Twin golden lion tamarins have been born at a UK zoo – helping an international effort to safeguard the future of their species.
The tiny babies, who weigh just 50g each, arrived on one of the hottest nights of the year when temperatures remained at more than 20C.
But the pair, who live with their mother Missy and father Dourado at Bristol Zoo, are thriving.
The zoo’s mammals team leader, Shani Ratnayake, said: “They are really doing well, suckling and growing strong.”
She said the other grown-up golden lion tamarins in the six-strong group were taking turns to help look after the new arrivals.
“They are helping to carry them around and take them back to their mum when they want to feed. It’s good experience for them all.”
Missy has given birth to twins four times, but this is the first pair where both infants have survived.
Ms Ratnayake said: “She has been nibbling their tails, but this is quite common behaviour for golden lion tamarins.”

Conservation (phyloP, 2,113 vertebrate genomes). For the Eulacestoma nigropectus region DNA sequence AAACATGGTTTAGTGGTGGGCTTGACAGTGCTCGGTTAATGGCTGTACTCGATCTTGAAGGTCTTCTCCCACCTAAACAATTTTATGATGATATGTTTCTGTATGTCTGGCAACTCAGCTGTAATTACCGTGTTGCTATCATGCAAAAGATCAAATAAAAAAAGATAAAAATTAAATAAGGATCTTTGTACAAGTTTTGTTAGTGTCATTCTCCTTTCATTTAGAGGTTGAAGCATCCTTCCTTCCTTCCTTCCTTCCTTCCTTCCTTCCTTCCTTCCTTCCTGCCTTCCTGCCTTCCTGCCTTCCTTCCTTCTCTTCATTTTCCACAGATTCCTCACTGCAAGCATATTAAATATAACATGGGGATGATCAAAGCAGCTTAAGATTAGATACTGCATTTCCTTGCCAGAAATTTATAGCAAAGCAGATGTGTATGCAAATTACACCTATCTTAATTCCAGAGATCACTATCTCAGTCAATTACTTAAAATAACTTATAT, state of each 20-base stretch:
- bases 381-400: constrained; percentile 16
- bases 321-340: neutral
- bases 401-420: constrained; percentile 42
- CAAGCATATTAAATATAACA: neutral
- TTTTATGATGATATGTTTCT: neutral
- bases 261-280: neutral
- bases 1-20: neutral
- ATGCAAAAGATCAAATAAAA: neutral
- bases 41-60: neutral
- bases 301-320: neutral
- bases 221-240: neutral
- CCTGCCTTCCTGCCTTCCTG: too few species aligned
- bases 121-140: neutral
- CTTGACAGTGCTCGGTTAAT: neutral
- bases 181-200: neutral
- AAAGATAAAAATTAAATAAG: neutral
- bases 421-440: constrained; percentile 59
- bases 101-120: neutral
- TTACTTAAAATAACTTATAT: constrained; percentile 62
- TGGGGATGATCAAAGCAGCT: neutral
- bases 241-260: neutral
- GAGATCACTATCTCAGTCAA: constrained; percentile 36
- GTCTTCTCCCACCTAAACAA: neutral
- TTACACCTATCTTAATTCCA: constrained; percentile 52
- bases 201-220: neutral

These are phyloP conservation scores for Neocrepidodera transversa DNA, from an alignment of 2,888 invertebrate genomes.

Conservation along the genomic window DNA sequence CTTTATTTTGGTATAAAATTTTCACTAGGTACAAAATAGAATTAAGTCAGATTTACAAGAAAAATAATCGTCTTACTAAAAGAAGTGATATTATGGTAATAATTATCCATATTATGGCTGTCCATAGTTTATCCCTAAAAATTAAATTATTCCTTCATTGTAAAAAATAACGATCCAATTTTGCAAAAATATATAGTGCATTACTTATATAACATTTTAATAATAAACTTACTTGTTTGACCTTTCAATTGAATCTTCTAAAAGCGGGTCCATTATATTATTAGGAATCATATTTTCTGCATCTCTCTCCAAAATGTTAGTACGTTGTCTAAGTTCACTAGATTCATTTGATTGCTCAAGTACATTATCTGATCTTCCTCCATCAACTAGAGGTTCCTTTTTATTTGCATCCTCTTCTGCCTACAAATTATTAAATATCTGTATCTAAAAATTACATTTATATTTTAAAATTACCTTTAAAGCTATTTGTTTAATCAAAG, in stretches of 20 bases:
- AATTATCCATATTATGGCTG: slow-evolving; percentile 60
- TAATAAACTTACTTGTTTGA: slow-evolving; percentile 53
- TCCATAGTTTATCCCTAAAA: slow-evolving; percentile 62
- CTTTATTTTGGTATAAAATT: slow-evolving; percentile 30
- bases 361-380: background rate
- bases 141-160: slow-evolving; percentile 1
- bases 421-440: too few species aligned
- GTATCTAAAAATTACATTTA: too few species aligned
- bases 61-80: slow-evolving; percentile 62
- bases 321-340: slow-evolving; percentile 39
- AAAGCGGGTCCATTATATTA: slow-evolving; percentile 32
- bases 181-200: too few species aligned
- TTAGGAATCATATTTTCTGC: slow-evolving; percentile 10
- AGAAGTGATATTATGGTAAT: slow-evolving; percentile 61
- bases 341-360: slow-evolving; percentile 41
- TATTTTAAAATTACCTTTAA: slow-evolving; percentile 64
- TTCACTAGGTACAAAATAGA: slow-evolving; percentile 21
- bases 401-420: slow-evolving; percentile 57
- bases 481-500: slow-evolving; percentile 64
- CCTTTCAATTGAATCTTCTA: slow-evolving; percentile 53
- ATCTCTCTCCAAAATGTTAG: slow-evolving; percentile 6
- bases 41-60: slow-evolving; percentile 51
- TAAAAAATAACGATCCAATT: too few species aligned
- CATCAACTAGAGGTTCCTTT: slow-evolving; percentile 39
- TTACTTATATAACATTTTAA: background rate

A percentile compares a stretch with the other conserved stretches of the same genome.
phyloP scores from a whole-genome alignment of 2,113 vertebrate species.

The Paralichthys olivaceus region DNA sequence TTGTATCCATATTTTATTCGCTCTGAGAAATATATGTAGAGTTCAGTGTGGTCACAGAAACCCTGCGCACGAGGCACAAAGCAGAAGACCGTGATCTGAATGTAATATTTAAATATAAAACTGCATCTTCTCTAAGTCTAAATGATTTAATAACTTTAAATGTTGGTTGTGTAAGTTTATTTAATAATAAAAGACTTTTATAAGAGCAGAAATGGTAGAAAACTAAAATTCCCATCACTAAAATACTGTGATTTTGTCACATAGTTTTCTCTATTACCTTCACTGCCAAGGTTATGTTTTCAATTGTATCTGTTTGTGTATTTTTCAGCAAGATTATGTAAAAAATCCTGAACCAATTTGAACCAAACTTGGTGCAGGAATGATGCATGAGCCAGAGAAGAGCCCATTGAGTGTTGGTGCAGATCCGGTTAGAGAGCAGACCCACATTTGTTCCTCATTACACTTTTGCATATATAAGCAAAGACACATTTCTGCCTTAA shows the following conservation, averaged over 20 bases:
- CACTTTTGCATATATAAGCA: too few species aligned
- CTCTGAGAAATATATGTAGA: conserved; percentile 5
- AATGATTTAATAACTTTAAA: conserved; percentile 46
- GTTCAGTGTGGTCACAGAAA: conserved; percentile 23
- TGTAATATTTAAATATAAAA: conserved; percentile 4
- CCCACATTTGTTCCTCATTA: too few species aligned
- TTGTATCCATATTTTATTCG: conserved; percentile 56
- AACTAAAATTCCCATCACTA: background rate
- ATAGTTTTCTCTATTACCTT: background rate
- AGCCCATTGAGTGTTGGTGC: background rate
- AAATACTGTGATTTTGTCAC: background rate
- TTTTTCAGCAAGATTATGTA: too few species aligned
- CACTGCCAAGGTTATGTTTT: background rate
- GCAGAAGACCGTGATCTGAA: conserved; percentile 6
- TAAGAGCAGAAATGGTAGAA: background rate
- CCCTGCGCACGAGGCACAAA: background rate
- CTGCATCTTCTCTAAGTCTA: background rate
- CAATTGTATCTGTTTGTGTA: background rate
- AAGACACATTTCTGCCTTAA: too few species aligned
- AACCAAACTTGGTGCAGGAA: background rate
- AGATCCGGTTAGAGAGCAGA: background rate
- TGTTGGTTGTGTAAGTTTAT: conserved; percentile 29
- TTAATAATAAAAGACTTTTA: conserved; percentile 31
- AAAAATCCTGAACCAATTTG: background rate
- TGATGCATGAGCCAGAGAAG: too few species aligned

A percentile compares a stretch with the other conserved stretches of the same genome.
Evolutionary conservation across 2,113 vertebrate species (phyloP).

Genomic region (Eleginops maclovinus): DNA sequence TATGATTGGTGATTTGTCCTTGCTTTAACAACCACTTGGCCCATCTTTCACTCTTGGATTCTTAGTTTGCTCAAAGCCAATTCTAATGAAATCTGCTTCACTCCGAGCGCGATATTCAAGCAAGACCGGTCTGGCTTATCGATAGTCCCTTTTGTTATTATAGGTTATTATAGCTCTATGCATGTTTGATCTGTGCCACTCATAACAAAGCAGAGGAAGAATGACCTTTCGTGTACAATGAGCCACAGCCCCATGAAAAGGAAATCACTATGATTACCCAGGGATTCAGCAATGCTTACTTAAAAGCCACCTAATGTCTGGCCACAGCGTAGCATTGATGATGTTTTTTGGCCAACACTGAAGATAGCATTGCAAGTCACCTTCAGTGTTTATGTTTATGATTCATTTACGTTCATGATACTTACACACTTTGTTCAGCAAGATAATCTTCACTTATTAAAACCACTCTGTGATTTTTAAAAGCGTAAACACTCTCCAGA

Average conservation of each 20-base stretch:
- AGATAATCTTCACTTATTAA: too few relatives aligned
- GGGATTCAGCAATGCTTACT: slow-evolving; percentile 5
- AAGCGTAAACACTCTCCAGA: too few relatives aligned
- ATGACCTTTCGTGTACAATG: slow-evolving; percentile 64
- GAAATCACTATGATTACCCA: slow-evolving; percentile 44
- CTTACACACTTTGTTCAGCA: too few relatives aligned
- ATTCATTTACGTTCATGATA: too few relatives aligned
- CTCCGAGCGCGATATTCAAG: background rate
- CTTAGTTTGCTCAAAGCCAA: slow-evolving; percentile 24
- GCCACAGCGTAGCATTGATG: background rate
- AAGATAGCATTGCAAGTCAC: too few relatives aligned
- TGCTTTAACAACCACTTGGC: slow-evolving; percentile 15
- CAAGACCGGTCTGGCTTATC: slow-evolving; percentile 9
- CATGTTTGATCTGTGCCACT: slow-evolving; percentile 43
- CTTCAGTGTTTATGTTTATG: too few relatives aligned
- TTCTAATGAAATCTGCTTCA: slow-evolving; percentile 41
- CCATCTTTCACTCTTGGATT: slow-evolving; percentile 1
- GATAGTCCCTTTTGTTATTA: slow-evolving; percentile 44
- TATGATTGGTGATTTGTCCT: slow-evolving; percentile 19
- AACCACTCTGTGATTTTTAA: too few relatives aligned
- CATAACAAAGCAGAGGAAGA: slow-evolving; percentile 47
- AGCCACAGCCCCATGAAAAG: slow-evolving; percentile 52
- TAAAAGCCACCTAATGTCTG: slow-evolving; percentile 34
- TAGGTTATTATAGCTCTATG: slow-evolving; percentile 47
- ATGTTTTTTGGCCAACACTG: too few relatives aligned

The birth is important because the twins are part of a vital European breeding programme to help protect the species.
It will be some time before keepers at the zoo are able to tell the sex of the babies, and a year before they are fully grown.
They are currently just 10cm (4ins) long, including their tails.
Golden lion tamarins are named after their miniature lion-like manes and live in trees foraging on invertebrates and fruits. They also eat tree sap.
As well as a beautiful baby gorilla, we're so pleased to announce we've also welcomed two golden lion tamarin twins! 😍
The pair, who live with their mum Missy and dad Dourado, in the heart of the Zoo, are thriving. Find out more:https://t.co/RI4DnxkDb2
📸 by Miriam Haas. pic.twitter.com/6HWLnNQdrm
— BristolZoogdns (@BristolZooGdns) August 20, 2020
Brazil’s Atlantic coastal forests where they are found are disappearing due to logging, agriculture and industry, which puts the future of the species at risk.
But thanks to zoos, golden lion tamarins have become one of the world’s major conservation success stories.
They were down-listed from critically endangered to endangered on the International Union for Conservation of Nature Red List as a result of 30 years of conservation efforts.
About a third of the current wild population of this species are descendants of zoo-born animals that were reintroduced into their native habitat in the early 1990s.